More than 120,000 patients in the United States are waiting for a live-saving transplant, and for most of them, the wait can be in years. This is precisely why living donors are so important. Most organ/tissues transplants occur after the death of donor. More than 5,000 living donations occur every year. If you want to become a living donor, here’s what you need to know.
Which organs can be donated?
For obvious reasons, only selected organs can be donated. Some of the potential options include one of two kidneys, one of two lobes of liver, one lung, part of intestines and pancreas. One kidney in the donor’s body is enough for survival, while in case of liver donation, the cells regenerate, and the liver almost becomes as the original. Tissues also can be donated by living donors, primarily skin, bone, and cells from bone marrow.
Who can choose to donate?
After agreeing to become a living donor, the person will be evaluated on various grounds, to determine if they are healthy enough to donate. Doctors will take extreme precautions for the donor, ensuring that the person can live a fully-normal life after the surgery. All living donors are expected to be fit, and typically, patient’s age shouldn’t exceed 60. They should not have chronic diseases, including diabetes and high blood pressure. Any kind of surgery does have risks, so doctors will explain all details to the donor.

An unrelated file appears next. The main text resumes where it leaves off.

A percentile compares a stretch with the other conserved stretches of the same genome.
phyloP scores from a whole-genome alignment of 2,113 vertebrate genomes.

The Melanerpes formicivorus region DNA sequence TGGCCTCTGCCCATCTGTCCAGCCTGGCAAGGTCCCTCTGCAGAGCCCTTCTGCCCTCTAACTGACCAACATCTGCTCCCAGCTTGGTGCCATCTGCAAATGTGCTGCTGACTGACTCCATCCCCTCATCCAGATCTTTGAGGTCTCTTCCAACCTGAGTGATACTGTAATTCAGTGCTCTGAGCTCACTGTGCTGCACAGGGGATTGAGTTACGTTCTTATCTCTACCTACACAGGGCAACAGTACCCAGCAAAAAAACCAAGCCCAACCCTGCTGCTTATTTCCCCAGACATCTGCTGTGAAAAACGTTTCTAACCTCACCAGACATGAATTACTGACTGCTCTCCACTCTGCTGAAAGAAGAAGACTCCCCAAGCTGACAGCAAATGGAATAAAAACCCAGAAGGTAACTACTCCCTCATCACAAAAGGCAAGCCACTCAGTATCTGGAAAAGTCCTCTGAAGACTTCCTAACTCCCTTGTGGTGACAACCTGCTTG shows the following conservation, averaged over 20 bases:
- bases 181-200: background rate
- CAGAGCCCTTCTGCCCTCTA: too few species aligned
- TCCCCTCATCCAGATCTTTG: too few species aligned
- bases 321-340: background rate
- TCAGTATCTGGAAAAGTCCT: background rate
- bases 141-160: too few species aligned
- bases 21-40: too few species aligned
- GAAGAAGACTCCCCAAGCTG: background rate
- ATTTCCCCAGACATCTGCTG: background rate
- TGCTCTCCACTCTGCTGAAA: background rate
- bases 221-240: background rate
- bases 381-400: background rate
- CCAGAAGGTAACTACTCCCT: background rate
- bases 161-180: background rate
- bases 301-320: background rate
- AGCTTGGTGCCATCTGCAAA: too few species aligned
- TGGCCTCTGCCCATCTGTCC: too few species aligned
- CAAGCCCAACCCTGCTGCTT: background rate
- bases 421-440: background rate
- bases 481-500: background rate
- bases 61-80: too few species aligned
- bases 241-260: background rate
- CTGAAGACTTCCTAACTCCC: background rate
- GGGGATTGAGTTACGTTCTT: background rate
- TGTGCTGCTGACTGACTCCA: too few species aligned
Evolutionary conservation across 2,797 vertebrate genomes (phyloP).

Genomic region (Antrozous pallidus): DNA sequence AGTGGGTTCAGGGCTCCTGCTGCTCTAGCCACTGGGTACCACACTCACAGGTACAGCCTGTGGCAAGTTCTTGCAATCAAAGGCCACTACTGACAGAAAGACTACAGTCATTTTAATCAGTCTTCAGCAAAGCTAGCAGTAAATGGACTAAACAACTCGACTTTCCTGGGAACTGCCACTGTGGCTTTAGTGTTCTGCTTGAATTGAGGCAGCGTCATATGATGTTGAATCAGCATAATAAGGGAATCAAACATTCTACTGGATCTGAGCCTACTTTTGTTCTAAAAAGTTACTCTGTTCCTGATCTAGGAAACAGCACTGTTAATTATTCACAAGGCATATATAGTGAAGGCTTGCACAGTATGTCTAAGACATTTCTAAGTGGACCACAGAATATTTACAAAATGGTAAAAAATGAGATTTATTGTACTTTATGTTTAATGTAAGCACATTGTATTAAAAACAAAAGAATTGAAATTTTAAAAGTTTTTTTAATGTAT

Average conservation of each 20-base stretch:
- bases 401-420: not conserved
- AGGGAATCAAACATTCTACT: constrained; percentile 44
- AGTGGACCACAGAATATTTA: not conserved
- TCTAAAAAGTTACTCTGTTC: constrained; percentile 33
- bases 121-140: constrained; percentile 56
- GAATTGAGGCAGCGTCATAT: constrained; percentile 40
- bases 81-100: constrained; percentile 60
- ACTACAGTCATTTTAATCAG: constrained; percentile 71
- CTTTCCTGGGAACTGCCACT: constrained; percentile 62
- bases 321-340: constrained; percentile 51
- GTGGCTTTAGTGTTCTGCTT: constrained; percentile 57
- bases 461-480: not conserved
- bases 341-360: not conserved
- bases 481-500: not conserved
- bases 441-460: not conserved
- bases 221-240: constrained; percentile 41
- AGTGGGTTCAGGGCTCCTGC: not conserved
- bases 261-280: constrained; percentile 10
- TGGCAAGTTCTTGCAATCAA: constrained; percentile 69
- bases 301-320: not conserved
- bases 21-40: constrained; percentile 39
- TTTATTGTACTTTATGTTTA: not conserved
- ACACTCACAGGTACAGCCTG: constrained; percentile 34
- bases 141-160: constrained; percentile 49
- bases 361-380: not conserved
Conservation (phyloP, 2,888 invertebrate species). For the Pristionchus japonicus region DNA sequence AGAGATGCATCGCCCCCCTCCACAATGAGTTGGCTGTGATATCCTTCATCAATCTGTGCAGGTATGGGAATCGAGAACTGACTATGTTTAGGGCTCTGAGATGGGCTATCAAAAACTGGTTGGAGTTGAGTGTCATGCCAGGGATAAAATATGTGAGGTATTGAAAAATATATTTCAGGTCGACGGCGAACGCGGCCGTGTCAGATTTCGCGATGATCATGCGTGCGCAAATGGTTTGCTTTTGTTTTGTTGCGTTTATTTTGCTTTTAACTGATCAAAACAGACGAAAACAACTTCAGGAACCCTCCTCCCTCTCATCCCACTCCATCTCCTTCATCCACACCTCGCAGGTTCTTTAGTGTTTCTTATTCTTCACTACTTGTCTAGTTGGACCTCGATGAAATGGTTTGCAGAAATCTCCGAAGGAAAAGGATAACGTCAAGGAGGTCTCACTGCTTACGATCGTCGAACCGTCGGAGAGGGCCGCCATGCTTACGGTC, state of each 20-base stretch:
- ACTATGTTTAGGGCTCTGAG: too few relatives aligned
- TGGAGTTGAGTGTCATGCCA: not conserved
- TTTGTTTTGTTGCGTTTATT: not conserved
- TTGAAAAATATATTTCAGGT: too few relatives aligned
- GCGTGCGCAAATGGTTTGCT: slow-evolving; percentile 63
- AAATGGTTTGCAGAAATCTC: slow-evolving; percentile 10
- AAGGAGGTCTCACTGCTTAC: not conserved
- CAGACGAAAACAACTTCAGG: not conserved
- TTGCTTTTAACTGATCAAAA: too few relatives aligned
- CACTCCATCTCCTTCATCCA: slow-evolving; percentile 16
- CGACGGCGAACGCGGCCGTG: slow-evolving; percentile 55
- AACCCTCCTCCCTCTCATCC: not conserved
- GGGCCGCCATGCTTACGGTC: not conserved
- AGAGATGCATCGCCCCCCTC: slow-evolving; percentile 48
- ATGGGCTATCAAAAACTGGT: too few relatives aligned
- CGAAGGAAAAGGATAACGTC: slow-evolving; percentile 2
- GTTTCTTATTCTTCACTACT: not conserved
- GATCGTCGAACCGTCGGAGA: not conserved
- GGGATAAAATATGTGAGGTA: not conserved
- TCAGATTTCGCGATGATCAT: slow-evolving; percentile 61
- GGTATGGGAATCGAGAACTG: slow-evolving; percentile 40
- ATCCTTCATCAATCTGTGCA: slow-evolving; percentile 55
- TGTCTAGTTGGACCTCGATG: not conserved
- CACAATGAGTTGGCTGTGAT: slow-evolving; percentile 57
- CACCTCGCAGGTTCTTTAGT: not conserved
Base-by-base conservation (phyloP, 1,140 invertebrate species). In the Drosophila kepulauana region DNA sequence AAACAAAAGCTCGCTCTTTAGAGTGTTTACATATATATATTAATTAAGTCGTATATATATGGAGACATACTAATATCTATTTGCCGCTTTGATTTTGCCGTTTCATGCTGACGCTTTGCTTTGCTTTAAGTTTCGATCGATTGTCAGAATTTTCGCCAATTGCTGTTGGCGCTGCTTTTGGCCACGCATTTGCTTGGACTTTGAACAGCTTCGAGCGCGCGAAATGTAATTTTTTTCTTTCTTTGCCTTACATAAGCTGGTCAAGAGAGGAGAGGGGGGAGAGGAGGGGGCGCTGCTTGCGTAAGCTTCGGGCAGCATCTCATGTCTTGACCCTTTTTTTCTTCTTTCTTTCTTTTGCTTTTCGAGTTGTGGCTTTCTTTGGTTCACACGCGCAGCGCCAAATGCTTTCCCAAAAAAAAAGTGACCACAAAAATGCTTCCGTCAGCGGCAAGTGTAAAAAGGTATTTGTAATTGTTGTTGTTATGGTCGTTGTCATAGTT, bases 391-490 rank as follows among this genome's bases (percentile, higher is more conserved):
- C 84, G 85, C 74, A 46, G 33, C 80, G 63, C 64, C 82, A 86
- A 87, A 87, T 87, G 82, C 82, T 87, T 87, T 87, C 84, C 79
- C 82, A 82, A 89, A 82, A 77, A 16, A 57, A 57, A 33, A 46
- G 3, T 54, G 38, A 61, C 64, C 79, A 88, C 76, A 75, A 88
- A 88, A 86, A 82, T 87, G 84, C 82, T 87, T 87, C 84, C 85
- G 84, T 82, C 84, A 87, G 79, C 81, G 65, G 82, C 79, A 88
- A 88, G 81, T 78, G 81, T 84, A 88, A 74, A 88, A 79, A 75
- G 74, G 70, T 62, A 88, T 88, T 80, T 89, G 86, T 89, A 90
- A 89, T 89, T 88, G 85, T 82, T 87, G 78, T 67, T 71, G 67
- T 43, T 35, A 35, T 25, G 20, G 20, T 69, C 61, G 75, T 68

What else one must know?
Keep in mind that organ donation is a major surgery, and therefore, it may take a while for the donor to recover and get back to their normal life. This may mean loss of work for some people, and there is always some risk that the donor will have to deal with certain health conditions after the surgery. Most living donations happen between donor and patient who know each other, but there are people who have become a living donor for someone they don’t know. However, it is all about taking a serious decision, and considering all health risks.
If you want to help a friend or a family member by donating an organ when in need, consider all relevant aspects. Doctors may also recommend counseling, so that you fully understand the overall impact of the decision. In any case, you can choose to become an organ donor and save lives after your death. Sign up with your state registry.